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From Health Law Daily, October 14, 2015

Planned Parenthood turns down donation reimbursement, hopes to quiet volume of attacks

By Bryant Storm, J.D.

Planned Parenthood Federation of America announced that Planned Parenthood health centers involved in donating tissues after abortions for medical research will no longer accept reimbursement for the reasonable expenses of those donations, despite the fact that such reimbursement is allowable by law. The announcement—a letter from Planned Parenthood President Cecile Richards to Francis Collins, the Director of the National Institutes of Health—comes in response to what Planned Parenthood calls an “anti-abortion political agenda,” levied by Planned Parenthoods political opponents. The organization placed great emphasis on the fact that its current practices already exceed legal requirements and now will go far beyond the legal standard in the hopes of maintaining patients’ ability to legally donate tissue while discrediting the “false charges” of political critics.

Videos. In July, 2015, the antiabortion advocacy group, The Center for Medical Progress, began releasing undercover videos, which purported to show Planned Parenthood selling fetal tissue to research companies—behavior, that, if actually occurring, would violate federal law. The controversy prompted efforts to defund the organization, state and federal investigations, and a politically charged hearing led by the House Committee on Oversight and Government Reform (see Funding fight on fire: House hearing gets heated over Planned Parenthood, September 29, 2015). Planned Parenthood officials have continually denied any wrongdoing, citing the fact that only a limited number of the organization’s clinics provide fetal tissue, provide for donations on a voluntary basis for patients, and only recoup actual costs incurred as part of the donation process.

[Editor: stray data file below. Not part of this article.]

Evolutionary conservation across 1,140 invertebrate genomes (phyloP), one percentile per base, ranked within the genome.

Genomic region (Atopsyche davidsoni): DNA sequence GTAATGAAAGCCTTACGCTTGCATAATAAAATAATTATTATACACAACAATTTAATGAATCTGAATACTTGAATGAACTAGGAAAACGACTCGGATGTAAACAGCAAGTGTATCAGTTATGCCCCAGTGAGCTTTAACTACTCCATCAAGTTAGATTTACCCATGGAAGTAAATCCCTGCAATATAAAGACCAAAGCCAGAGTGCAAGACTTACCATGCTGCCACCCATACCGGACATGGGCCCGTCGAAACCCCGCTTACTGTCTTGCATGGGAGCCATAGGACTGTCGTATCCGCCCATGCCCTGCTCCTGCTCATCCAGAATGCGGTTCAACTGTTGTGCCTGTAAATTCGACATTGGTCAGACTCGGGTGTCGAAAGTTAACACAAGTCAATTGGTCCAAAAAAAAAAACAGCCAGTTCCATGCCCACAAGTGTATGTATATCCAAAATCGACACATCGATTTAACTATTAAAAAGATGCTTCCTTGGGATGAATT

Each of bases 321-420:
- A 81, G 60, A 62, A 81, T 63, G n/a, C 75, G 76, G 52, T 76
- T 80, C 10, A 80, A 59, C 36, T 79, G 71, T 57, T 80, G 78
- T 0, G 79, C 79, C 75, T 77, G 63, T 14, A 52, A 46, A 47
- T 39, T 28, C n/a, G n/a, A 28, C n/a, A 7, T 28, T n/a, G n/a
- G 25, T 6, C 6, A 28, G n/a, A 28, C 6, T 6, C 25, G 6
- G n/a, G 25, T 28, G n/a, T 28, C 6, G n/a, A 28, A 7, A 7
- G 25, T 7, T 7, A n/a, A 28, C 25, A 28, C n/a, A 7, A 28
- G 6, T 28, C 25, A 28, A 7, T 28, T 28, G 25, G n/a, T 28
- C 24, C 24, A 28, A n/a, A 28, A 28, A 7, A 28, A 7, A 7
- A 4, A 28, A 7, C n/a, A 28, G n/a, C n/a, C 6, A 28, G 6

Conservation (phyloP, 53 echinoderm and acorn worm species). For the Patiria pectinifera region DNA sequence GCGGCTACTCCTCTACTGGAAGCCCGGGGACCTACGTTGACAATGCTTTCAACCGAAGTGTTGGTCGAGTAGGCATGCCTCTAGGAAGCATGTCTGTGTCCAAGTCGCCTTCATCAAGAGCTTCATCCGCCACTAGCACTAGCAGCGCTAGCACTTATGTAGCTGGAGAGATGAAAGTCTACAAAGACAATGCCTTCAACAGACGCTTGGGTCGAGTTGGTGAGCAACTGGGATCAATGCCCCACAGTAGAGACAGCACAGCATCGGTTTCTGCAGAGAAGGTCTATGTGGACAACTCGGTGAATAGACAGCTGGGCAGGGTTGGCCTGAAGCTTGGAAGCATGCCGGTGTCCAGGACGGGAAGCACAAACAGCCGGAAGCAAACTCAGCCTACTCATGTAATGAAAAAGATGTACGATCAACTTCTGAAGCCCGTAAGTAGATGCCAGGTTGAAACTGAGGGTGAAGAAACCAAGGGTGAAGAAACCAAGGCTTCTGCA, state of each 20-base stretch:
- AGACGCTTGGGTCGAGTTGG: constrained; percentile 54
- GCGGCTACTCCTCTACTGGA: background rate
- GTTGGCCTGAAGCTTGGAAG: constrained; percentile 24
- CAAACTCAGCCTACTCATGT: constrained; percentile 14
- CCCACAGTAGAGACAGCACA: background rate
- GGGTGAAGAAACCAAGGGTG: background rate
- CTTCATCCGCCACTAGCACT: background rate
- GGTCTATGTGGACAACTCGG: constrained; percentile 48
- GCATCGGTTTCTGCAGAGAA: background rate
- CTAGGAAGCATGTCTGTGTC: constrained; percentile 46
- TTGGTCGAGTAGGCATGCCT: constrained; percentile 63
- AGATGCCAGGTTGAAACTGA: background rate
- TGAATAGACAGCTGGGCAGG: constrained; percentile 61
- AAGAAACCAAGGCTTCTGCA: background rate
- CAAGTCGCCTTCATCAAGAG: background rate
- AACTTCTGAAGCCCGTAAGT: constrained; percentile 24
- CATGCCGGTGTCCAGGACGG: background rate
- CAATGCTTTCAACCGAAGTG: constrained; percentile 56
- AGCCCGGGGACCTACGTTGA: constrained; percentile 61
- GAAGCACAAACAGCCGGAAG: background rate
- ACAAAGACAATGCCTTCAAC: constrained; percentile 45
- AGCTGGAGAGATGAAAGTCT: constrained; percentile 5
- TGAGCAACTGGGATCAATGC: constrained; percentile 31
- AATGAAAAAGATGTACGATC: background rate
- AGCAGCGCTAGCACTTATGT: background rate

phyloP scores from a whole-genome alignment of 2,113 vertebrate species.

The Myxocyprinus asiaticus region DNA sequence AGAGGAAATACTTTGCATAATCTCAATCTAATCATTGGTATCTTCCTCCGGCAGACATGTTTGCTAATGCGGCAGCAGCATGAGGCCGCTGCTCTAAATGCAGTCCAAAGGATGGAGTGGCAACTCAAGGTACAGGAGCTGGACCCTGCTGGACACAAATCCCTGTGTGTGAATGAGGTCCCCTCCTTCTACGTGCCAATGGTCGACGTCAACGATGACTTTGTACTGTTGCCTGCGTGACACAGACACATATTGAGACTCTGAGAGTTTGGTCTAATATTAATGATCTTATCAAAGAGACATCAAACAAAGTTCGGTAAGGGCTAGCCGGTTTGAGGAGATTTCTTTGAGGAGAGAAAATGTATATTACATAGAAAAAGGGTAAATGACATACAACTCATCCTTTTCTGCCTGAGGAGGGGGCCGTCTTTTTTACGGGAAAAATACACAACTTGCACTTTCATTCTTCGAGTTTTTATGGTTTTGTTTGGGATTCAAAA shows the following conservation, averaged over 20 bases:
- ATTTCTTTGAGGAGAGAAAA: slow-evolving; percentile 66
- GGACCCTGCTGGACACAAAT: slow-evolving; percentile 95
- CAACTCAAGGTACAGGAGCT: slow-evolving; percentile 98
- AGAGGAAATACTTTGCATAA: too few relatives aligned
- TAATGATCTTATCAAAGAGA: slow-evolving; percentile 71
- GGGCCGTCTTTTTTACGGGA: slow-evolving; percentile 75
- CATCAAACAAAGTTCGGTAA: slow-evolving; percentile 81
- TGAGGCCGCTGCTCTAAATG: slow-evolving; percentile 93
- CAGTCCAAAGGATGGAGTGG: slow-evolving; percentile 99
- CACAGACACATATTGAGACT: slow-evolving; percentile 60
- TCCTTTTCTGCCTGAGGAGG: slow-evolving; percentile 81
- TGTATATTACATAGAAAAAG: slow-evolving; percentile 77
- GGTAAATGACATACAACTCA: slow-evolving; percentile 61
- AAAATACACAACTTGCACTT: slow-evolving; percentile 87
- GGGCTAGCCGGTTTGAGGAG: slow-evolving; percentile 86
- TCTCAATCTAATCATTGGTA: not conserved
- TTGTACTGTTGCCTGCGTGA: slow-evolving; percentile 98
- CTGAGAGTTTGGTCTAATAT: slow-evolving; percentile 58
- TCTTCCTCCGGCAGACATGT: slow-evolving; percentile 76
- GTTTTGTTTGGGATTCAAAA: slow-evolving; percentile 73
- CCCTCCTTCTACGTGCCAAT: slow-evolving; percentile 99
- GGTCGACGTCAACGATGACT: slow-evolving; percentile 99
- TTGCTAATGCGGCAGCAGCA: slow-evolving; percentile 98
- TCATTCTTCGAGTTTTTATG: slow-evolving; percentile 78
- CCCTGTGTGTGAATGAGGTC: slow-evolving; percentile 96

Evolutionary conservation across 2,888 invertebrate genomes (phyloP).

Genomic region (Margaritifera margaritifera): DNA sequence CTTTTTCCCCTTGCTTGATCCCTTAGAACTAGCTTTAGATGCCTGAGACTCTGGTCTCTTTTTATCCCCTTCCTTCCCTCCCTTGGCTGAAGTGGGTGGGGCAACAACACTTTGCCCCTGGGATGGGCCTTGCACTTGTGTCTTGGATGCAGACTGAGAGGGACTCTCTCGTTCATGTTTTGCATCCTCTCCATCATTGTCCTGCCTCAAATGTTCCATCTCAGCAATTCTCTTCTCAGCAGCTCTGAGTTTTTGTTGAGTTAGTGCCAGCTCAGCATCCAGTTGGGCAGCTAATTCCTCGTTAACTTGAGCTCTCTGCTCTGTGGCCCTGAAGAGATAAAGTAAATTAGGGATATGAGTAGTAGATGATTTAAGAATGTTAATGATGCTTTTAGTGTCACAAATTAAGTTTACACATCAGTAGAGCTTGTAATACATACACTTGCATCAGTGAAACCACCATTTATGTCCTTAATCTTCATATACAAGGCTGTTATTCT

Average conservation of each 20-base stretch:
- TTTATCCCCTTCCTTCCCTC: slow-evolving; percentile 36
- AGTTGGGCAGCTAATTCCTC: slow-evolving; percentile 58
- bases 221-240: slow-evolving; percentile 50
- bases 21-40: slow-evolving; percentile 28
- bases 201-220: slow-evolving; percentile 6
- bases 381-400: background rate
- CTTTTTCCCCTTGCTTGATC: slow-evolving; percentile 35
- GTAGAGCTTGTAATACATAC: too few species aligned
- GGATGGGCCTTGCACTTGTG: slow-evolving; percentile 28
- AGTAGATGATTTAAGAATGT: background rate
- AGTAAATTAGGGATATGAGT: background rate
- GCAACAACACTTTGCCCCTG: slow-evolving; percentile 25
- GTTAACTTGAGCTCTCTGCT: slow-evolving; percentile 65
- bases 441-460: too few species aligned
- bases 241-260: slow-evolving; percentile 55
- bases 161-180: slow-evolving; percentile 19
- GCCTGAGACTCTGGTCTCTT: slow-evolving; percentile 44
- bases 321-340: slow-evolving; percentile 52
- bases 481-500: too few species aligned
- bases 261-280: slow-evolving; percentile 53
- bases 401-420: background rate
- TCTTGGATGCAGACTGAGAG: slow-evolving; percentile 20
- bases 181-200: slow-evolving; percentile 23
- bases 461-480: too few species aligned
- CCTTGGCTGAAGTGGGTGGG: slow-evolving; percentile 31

Response. Planned Parenthood made the decision to stop receiving reimbursement in order to combat efforts to pass “politically motivated legislation in Congress and in state legislatures across the country to deny women access to basic health care and to impose medically unnecessary restrictions on safe and legal abortion.” The letter acknowledges that supporters of Planned Parenthood have asked the organization not to bow to political pressures. Richards’ letter addressed those fears by stating that “we will never bow to political pressure and we will never back down from advancing women’s health every way we can.” The letter went further to call the claims against Planned Parenthood “outrageous” and note that the claims, “which have been widely discredited and debunked, are the worst kind of political interference in women’s health.” Planned Parenthood asserts that the real issue is not about fetal tissue donation, but, instead, is a thinly veiled attempt “to ban abortion in the U.S. and block women from getting any health care from Planned Parenthood.”

Commentary. Chairman of the House Committee on Oversight and Government Reform, Jason Chaffetz (R-Utah), said that Planned Parenthood’s announcement was “a good, tangible result of the collective efforts of the House in investigating Planned Parenthood. It is helpful in taking away some questions surrounding their transactions involving fetal tissue.” Dawn Laguens, executive vice president of Planned Parenthood, called the decision “relatively easy,” pointing to the fact that “this was a small number of affiliates who have been able to do this and a small amount of money.” Opponents are incredulous, with individuals like Lila Rose, president of the antiabortion group Live Action, asserting that the letter doesn’t negate the fact that Planned Parenthood “is breaking the law.” Planned Parenthood remains steadfast noting that with its new position it is “going even further in order to take away any basis for attacking Planned Parenthood to advance an anti-abortion political agenda.”

Companies: Planned Parenthood Federation of America; Live Action; The Center for Medical Progress

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